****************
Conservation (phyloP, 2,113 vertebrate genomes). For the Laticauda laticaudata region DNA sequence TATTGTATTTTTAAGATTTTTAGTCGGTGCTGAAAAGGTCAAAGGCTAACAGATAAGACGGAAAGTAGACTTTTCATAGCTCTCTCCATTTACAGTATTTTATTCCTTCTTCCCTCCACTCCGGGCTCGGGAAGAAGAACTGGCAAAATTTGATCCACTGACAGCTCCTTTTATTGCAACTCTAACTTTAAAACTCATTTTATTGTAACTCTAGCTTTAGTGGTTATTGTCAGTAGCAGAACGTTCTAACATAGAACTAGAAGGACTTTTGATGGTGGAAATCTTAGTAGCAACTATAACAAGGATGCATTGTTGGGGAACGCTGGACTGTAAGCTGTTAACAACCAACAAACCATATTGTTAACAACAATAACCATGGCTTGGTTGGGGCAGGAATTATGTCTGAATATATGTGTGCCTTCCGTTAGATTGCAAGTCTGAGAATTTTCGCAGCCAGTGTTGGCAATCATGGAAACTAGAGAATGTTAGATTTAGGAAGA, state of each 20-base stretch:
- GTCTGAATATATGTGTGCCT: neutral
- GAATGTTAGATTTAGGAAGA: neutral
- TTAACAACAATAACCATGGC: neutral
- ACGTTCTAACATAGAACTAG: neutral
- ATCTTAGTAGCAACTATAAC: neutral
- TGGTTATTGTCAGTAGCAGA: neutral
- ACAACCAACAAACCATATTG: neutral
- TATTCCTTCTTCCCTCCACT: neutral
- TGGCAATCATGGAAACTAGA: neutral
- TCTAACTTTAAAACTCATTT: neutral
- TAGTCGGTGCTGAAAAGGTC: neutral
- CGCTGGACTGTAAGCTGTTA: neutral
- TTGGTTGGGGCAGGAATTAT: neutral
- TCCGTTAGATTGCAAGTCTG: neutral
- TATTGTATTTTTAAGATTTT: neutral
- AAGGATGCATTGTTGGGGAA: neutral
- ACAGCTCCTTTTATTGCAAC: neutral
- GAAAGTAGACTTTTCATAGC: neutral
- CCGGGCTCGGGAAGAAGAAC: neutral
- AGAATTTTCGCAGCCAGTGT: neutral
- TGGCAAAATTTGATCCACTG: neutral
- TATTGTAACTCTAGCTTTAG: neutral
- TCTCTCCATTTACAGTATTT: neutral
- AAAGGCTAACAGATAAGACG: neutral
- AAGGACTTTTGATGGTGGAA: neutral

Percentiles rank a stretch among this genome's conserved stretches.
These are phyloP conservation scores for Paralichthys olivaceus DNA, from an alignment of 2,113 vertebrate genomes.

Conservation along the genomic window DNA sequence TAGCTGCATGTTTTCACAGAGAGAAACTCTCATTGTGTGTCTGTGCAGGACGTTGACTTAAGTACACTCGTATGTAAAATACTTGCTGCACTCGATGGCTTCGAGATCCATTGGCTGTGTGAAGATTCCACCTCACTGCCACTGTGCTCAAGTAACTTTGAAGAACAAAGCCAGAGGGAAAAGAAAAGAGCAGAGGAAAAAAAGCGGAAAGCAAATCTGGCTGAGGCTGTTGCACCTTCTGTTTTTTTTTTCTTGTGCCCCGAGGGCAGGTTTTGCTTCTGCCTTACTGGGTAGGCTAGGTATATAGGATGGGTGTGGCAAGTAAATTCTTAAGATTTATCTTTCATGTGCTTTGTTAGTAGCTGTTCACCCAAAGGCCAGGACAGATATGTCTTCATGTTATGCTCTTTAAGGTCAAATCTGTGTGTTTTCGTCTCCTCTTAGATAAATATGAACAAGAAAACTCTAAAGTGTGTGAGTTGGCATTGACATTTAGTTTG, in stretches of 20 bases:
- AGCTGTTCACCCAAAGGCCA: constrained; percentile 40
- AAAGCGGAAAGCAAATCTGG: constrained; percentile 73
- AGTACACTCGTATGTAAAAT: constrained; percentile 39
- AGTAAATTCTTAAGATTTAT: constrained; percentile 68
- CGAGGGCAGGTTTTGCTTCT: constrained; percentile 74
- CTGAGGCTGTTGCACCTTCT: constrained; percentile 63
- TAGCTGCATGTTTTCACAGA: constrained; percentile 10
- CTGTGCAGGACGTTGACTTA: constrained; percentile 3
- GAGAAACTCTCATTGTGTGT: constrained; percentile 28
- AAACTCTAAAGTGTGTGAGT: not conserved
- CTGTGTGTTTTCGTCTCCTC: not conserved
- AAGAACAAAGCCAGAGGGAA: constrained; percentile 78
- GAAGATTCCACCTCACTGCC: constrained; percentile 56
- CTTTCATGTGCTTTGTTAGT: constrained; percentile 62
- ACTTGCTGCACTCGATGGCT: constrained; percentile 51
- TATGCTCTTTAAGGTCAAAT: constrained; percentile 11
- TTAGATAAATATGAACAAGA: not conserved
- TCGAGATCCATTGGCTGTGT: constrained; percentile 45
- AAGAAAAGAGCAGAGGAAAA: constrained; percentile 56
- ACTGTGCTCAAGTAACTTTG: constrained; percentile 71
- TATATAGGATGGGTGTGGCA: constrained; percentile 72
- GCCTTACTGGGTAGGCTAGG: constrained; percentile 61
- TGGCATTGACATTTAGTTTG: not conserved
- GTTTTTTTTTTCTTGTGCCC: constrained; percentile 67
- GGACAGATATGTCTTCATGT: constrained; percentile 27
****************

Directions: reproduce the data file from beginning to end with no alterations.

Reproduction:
Conservation (phyloP, 2,113 vertebrate genomes). For the Laticauda laticaudata region DNA sequence TATTGTATTTTTAAGATTTTTAGTCGGTGCTGAAAAGGTCAAAGGCTAACAGATAAGACGGAAAGTAGACTTTTCATAGCTCTCTCCATTTACAGTATTTTATTCCTTCTTCCCTCCACTCCGGGCTCGGGAAGAAGAACTGGCAAAATTTGATCCACTGACAGCTCCTTTTATTGCAACTCTAACTTTAAAACTCATTTTATTGTAACTCTAGCTTTAGTGGTTATTGTCAGTAGCAGAACGTTCTAACATAGAACTAGAAGGACTTTTGATGGTGGAAATCTTAGTAGCAACTATAACAAGGATGCATTGTTGGGGAACGCTGGACTGTAAGCTGTTAACAACCAACAAACCATATTGTTAACAACAATAACCATGGCTTGGTTGGGGCAGGAATTATGTCTGAATATATGTGTGCCTTCCGTTAGATTGCAAGTCTGAGAATTTTCGCAGCCAGTGTTGGCAATCATGGAAACTAGAGAATGTTAGATTTAGGAAGA, state of each 20-base stretch:
- GTCTGAATATATGTGTGCCT: neutral
- GAATGTTAGATTTAGGAAGA: neutral
- TTAACAACAATAACCATGGC: neutral
- ACGTTCTAACATAGAACTAG: neutral
- ATCTTAGTAGCAACTATAAC: neutral
- TGGTTATTGTCAGTAGCAGA: neutral
- ACAACCAACAAACCATATTG: neutral
- TATTCCTTCTTCCCTCCACT: neutral
- TGGCAATCATGGAAACTAGA: neutral
- TCTAACTTTAAAACTCATTT: neutral
- TAGTCGGTGCTGAAAAGGTC: neutral
- CGCTGGACTGTAAGCTGTTA: neutral
- TTGGTTGGGGCAGGAATTAT: neutral
- TCCGTTAGATTGCAAGTCTG: neutral
- TATTGTATTTTTAAGATTTT: neutral
- AAGGATGCATTGTTGGGGAA: neutral
- ACAGCTCCTTTTATTGCAAC: neutral
- GAAAGTAGACTTTTCATAGC: neutral
- CCGGGCTCGGGAAGAAGAAC: neutral
- AGAATTTTCGCAGCCAGTGT: neutral
- TGGCAAAATTTGATCCACTG: neutral
- TATTGTAACTCTAGCTTTAG: neutral
- TCTCTCCATTTACAGTATTT: neutral
- AAAGGCTAACAGATAAGACG: neutral
- AAGGACTTTTGATGGTGGAA: neutral

Percentiles rank a stretch among this genome's conserved stretches.
These are phyloP conservation scores for Paralichthys olivaceus DNA, from an alignment of 2,113 vertebrate genomes.

Conservation along the genomic window DNA sequence TAGCTGCATGTTTTCACAGAGAGAAACTCTCATTGTGTGTCTGTGCAGGACGTTGACTTAAGTACACTCGTATGTAAAATACTTGCTGCACTCGATGGCTTCGAGATCCATTGGCTGTGTGAAGATTCCACCTCACTGCCACTGTGCTCAAGTAACTTTGAAGAACAAAGCCAGAGGGAAAAGAAAAGAGCAGAGGAAAAAAAGCGGAAAGCAAATCTGGCTGAGGCTGTTGCACCTTCTGTTTTTTTTTTCTTGTGCCCCGAGGGCAGGTTTTGCTTCTGCCTTACTGGGTAGGCTAGGTATATAGGATGGGTGTGGCAAGTAAATTCTTAAGATTTATCTTTCATGTGCTTTGTTAGTAGCTGTTCACCCAAAGGCCAGGACAGATATGTCTTCATGTTATGCTCTTTAAGGTCAAATCTGTGTGTTTTCGTCTCCTCTTAGATAAATATGAACAAGAAAACTCTAAAGTGTGTGAGTTGGCATTGACATTTAGTTTG, in stretches of 20 bases:
- AGCTGTTCACCCAAAGGCCA: constrained; percentile 40
- AAAGCGGAAAGCAAATCTGG: constrained; percentile 73
- AGTACACTCGTATGTAAAAT: constrained; percentile 39
- AGTAAATTCTTAAGATTTAT: constrained; percentile 68
- CGAGGGCAGGTTTTGCTTCT: constrained; percentile 74
- CTGAGGCTGTTGCACCTTCT: constrained; percentile 63
- TAGCTGCATGTTTTCACAGA: constrained; percentile 10
- CTGTGCAGGACGTTGACTTA: constrained; percentile 3
- GAGAAACTCTCATTGTGTGT: constrained; percentile 28
- AAACTCTAAAGTGTGTGAGT: not conserved
- CTGTGTGTTTTCGTCTCCTC: not conserved
- AAGAACAAAGCCAGAGGGAA: constrained; percentile 78
- GAAGATTCCACCTCACTGCC: constrained; percentile 56
- CTTTCATGTGCTTTGTTAGT: constrained; percentile 62
- ACTTGCTGCACTCGATGGCT: constrained; percentile 51
- TATGCTCTTTAAGGTCAAAT: constrained; percentile 11
- TTAGATAAATATGAACAAGA: not conserved
- TCGAGATCCATTGGCTGTGT: constrained; percentile 45
- AAGAAAAGAGCAGAGGAAAA: constrained; percentile 56
- ACTGTGCTCAAGTAACTTTG: constrained; percentile 71
- TATATAGGATGGGTGTGGCA: constrained; percentile 72
- GCCTTACTGGGTAGGCTAGG: constrained; percentile 61
- TGGCATTGACATTTAGTTTG: not conserved
- GTTTTTTTTTTCTTGTGCCC: constrained; percentile 67
- GGACAGATATGTCTTCATGT: constrained; percentile 27